Rosedale area residents to participate in inspirational reading program for MLK Day

Rosedale resident Hanna Hochstetler read with Rosedale Middle School students at a past inspirational reading program. (Photo from Rosedale Development Association)
Dottie Griffin, a volunteer, shared her story with students at a past inspirational reading program on the week of the Martin Luther King Jr. celebration. (Photo from Rosedale Development Association)

Volunteers ranging from college students to elders of the Rosedale community will join Rosedale Development Association Jan. 21 – 24, the week of Martin Luther King Jr. Day, for their annual Reading Inspirational Stories to Empower, or R.I.S.E., program.

For the eighth year, community volunteers will visit over 50 Rosedale classrooms to read stories about civil rights and social justice. Through the program, volunteer readers engage local children about the country’s struggle toward equality, and how it continues today, according to a spokesman.

This year’s theme is “Lift Every Voice” and will encourage students in adding their own voices of advocacy and knowledge that they are agents for change in their communities.

After reading and discussing the books, students will be invited to participate in a social action project. This component has students “lift their voices” to identify pressing issues and share ideas on how to improve the community.

“Since the youth are unable to vote, the advocacy component will invite volunteer readers and legislators to take the voices of the students into consideration as we work to shape the future of our community,” Je T’aime Taylor, Rosedale Development Association program director, said of the program.

The books that have been chosen for this year’s program highlight voting, running for office and advocating for migrant rights. R.I.S.E. was started to honor and continue the legacy of Dr. Martin Luther King Jr., who said,”Our lives begin to end the day we become silent about things that matter.” This bridge between the action of yesterday and the advocacy of today is a fundamental component of the R.I.S.E. program, a spokesman said.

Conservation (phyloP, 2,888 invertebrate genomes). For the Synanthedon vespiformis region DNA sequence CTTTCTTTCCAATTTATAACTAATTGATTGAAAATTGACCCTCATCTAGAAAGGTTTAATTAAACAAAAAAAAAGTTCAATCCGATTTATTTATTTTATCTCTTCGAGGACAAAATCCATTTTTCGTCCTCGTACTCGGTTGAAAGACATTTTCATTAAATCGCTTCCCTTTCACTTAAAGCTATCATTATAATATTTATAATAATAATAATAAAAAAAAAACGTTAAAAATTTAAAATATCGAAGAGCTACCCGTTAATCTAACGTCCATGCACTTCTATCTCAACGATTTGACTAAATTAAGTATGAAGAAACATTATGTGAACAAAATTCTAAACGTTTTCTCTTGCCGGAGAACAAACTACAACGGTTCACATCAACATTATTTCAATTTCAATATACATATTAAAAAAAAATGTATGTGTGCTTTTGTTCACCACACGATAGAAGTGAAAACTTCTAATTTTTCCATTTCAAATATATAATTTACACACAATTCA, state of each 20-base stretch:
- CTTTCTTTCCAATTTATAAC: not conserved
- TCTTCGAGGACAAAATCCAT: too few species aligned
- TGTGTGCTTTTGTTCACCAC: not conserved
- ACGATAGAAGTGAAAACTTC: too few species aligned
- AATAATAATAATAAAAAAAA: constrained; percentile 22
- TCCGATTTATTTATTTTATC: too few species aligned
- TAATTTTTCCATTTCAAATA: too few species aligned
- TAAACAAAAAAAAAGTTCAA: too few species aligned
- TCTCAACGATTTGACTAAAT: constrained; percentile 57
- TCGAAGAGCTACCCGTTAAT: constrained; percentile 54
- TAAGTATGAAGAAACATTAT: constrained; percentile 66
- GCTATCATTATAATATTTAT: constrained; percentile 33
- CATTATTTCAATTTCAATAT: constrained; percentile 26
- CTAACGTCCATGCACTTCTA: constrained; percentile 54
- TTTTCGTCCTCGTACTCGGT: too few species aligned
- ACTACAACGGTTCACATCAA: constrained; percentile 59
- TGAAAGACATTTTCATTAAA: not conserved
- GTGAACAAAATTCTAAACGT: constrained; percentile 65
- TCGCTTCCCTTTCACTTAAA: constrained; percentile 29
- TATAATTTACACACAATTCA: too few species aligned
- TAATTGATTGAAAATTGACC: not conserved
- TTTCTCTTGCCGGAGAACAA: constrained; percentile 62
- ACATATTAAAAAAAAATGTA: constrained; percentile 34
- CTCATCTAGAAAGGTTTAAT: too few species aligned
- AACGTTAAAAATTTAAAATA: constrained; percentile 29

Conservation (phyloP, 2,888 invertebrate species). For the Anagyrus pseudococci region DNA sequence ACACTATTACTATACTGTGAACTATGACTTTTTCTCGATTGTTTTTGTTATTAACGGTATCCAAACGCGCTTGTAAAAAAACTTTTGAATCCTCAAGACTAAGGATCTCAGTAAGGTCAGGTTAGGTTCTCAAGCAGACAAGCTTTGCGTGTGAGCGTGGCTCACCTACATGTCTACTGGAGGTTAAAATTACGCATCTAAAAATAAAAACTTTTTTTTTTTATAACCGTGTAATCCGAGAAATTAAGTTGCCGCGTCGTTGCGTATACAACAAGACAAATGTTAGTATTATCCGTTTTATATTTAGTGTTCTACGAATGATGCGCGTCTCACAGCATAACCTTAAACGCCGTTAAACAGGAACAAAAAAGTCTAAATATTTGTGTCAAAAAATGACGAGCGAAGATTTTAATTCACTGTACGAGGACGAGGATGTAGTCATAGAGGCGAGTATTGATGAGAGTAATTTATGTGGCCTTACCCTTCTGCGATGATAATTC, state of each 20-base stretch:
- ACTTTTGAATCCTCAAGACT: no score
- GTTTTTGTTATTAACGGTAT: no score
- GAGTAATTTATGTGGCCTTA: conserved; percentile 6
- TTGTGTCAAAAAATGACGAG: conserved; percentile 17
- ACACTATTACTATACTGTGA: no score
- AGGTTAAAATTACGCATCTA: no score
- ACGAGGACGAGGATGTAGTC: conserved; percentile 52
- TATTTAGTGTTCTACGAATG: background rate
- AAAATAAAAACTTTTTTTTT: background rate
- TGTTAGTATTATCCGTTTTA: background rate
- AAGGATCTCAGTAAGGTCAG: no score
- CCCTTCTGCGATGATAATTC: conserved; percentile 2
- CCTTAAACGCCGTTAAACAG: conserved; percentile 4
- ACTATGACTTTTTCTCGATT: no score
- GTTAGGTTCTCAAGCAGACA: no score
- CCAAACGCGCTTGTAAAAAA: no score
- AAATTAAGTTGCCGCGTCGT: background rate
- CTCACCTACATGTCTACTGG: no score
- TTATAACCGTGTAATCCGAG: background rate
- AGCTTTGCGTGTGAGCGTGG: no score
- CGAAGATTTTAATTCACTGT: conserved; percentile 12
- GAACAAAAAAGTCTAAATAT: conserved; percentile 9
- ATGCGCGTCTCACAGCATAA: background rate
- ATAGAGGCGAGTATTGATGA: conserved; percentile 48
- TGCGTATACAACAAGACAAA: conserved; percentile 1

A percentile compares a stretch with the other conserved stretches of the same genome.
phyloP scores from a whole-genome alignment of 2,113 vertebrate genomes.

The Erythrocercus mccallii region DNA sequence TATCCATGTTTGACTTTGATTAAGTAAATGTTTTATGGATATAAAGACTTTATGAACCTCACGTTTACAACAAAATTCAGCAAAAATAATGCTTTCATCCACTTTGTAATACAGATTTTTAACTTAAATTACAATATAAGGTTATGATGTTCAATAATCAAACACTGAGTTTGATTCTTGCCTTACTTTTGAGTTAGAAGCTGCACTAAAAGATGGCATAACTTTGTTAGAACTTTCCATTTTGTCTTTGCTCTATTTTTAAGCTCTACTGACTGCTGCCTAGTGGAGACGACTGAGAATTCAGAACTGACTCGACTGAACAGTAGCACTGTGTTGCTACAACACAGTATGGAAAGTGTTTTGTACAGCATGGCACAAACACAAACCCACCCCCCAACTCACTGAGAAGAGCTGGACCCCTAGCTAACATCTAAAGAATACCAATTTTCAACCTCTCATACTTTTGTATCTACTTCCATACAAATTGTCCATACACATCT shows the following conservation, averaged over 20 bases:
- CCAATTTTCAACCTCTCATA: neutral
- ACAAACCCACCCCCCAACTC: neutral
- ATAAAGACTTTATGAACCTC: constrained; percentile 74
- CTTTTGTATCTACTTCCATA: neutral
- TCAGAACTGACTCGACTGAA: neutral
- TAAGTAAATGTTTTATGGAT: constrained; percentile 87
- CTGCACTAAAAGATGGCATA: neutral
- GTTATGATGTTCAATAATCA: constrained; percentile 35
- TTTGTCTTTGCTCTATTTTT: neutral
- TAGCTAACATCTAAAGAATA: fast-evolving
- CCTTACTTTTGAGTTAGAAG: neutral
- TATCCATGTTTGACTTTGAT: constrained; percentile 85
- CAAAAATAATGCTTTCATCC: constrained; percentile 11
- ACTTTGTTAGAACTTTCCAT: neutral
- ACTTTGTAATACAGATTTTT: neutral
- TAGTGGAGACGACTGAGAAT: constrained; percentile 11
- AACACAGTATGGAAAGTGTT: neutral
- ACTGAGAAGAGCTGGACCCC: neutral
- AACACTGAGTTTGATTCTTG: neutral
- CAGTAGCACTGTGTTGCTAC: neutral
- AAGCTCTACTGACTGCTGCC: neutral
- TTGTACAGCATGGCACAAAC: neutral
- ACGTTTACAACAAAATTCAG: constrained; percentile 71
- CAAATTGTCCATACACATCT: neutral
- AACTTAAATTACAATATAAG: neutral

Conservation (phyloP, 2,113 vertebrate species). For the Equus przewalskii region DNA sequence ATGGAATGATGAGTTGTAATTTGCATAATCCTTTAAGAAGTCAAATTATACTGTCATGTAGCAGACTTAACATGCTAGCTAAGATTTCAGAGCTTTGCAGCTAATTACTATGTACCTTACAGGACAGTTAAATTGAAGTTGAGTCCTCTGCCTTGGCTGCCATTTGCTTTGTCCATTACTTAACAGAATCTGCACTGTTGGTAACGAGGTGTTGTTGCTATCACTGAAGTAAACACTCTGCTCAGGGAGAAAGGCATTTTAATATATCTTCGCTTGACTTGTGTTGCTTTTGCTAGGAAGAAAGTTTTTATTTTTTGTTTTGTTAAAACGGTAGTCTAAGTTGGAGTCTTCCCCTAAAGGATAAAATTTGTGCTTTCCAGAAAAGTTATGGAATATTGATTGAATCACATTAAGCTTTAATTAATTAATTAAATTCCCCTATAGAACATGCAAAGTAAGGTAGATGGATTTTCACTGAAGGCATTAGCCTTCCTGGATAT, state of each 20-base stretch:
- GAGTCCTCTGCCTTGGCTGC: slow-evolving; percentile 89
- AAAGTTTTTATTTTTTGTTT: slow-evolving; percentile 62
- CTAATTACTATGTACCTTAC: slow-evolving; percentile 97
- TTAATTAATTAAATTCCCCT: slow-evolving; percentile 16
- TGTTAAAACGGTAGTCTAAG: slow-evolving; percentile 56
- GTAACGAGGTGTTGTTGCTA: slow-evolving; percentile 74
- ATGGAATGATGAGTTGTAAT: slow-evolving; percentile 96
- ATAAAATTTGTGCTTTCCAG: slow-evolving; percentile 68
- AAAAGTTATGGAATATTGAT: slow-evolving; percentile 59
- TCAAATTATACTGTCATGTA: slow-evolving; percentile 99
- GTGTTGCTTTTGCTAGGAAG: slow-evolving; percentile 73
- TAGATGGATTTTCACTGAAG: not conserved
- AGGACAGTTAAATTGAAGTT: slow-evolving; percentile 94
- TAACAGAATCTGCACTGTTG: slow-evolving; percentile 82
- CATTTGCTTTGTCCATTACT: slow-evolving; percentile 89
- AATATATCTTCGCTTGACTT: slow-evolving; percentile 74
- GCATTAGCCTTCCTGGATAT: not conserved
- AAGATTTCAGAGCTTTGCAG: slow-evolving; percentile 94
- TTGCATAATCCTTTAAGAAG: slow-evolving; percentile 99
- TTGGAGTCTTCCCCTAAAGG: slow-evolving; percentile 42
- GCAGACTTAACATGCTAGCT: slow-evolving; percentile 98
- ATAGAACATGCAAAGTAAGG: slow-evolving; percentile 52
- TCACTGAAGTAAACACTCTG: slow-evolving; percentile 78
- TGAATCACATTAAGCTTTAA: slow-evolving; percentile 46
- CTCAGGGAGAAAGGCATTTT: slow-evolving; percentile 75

Those who have participated in the program in past years include Dottie Griffin, a volunteer who has participated in the program since 2013.

While reading to a 4th grade Noble Prentis classroom, Griffin paused, saying, “Now, if you see me put my hand on my chest or hear my voice get a little wavy, it’s because I was alive when this happened to Dr. King, and I still remember clearly what we went through back then.”

She then went on to explain why it was important today’s students understand what she and her peers endured, using her experiences to show that these youth can be the powerful change-makers of today.

R.I.S.E. volunteers will attend an orientation at 6 p.m. Tuesday, Jan. 14, in the Rainbow Mennonite Church fellowship hall at 1444 Southwest Blvd., Kansas City, Kansas.

A complimentary dinner will be provided by the Health Forward Foundation for participants.

The training will orient volunteers toward the importance of reading and communication and emphasize how to help students identify and draw lessons from a story’s theme. In addition, activities will help volunteers reflect on inequality in and around their own lives and possibly inspire them to take action.

Rosedale Development Association is a nonprofit organization whose mission is to work with residents, businesses, and institutions to develop a thriving Rosedale community.

For more information about the program or to get involved, contact RDA Program Director, Je T’aime Taylor at 913-677-5097 or